Why Stanton Peele thinks addiction isn’t a disease

In his recent post about why the disease concept of alcoholism, or addiction, is bull$&%# (his words), Dr. Peele decides to quote a piece from the NIAAA’s website that states that approximately 75% of people who’ve met the definition of alcohol dependence (read: alcoholism) in their lifetime quit by themselves without any outside intervention. That’s great, but what he forgot to also quote is another passage that states that while “70 percent of [alcoholics] have a single episode of less than 4 years, the remainder experience an average of five episodes. Thus, it appears that there are two forms of alcohol dependence: time-limited, and recurrent or chronic.”

Why Stanton Peele is a little right and a lot wrong

Maybe Stanton missed this sentence since it was a few lines above the one he was focusing on, but what it’s telling us is that the vast majority of people who meet alcohol dependence criteria do so for a very limited amount of time (seemingly their 4 years of college) while another 30% or so (or 25% according to the line Dr. Peele decided to use) have the chronic-relapsing version of alcoholism we’ve all come to know. I guess the question of what is substance abuse doesn’t have the simplest of answers.

So yes, most people quit without help, and as we’ve pointed out on this site before, most people who experiment with drugs never develop a problem with them. But the reality is that the remaining group has a hell of a time quitting and most of them need help and even then don’t necessarily respond to addiction treatment. I don’t know that this is very different from the percentage of people that eat too much and gain weight – some stop and return to a normal BMI, the rest become obese. The same story holds for the pre-diabetics who never quite cross that line but once they do, will need insulin and a strictly managed diet. In both cases I don’t think we need to discount the latter because the former exists.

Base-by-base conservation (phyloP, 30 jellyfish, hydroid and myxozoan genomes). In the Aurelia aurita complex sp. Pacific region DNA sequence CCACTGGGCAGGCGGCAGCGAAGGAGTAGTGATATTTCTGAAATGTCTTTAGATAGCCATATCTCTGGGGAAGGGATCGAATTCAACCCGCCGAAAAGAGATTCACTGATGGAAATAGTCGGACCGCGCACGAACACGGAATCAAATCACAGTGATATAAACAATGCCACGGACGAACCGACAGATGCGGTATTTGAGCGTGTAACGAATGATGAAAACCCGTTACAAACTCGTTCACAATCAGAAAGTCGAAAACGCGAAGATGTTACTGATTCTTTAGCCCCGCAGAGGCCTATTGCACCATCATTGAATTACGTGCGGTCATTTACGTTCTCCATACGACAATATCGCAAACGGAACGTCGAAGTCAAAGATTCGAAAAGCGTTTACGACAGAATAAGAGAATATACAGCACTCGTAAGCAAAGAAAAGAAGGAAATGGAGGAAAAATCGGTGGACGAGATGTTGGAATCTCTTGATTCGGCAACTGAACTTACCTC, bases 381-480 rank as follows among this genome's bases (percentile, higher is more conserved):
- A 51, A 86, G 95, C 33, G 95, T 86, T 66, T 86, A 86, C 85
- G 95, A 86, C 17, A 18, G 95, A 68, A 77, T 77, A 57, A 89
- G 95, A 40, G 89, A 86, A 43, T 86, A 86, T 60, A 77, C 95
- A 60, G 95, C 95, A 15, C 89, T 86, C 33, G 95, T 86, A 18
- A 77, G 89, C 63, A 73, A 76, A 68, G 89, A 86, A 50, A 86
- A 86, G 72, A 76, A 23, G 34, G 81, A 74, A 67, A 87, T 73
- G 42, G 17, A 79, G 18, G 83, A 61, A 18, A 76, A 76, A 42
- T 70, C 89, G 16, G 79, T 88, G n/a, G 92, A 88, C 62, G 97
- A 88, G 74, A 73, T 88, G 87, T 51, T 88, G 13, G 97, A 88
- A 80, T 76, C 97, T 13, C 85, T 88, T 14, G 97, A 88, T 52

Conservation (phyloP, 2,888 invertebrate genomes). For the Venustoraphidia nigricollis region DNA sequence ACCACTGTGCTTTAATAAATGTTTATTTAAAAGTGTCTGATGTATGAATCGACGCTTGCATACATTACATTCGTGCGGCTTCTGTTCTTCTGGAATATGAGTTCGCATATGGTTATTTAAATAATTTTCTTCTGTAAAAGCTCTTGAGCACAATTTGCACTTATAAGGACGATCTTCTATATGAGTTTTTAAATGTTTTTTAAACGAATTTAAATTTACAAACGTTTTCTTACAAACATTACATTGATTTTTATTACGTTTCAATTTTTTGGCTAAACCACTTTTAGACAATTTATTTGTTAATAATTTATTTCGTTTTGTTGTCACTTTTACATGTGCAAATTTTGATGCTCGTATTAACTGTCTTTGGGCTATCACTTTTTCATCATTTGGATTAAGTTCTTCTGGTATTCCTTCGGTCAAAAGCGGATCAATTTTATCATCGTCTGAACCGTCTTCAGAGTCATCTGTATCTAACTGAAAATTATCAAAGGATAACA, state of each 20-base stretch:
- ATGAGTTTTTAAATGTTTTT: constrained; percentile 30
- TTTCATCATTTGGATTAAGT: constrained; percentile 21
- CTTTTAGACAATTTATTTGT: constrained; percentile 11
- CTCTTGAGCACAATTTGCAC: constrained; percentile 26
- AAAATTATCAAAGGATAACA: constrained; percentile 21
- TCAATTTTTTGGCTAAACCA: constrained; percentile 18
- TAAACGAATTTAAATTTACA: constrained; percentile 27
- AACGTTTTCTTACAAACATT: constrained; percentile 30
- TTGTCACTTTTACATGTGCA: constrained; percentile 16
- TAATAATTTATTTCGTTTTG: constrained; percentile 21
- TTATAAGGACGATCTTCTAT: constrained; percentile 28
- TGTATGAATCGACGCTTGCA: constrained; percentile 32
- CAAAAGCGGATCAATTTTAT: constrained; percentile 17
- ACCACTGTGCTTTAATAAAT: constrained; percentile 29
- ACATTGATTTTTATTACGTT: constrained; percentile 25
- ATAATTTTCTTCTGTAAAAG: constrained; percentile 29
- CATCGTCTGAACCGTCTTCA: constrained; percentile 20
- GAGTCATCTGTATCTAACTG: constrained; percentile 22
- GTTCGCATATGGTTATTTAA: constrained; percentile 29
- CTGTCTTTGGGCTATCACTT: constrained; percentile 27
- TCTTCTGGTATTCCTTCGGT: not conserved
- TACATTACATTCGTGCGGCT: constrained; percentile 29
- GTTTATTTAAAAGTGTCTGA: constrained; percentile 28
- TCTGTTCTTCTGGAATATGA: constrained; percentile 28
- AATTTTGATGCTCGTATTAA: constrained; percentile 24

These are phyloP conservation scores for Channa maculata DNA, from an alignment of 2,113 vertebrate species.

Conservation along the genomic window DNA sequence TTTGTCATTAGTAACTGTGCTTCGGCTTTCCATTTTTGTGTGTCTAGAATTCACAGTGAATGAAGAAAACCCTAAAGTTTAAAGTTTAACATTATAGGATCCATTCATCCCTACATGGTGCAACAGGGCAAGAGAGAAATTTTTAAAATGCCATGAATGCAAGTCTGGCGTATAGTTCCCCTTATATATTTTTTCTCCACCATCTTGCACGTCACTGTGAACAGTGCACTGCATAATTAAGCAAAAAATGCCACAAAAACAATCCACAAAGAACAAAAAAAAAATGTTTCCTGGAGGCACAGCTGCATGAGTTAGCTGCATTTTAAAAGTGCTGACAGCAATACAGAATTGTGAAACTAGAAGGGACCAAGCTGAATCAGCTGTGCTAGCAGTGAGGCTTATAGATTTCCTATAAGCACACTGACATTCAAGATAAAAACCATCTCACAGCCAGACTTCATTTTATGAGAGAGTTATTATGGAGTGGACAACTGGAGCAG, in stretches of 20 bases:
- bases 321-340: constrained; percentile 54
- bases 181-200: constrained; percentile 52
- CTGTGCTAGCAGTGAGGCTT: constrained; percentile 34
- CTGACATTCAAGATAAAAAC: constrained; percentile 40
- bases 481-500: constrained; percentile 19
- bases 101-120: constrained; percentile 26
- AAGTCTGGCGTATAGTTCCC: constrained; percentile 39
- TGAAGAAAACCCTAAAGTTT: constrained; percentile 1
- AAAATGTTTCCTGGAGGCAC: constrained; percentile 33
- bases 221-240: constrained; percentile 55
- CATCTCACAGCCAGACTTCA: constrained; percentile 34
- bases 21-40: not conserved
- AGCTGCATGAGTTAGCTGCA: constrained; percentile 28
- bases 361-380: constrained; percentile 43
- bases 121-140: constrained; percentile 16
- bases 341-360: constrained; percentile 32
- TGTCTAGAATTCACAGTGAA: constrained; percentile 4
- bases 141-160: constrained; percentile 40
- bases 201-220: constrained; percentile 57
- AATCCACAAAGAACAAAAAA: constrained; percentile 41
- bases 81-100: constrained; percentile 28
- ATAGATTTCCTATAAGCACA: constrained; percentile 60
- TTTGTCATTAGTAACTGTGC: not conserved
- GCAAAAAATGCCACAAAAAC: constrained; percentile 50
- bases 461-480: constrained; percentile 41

I agree that this sort of nuanced observation is missing from the public discourse, and I think that it’s important to bring it in since it does something important – it lessens the stigma of alcoholism and addiction by showing us what is really happening without distortion. However, showing only the other side does little to improve the situation.

So in closing – most of those who meet the definition of alcohol-dependence should probably not be called alcoholics. Instead, they can be referred to a “Frat boys,” “Sorority girls,” or really “late teens to early adults.” However, there is a large enough group of people out there who really suffer with a condition that doesn’t go away when their first 4 year-long episode of hard alcohol use ends. They need addiction treatment and they’re the focus of most research on addiction and alcoholism, as they likely should be when it comes to treatment.  That other group, they just need to be careful not to get in a car accident or get pregnant too early.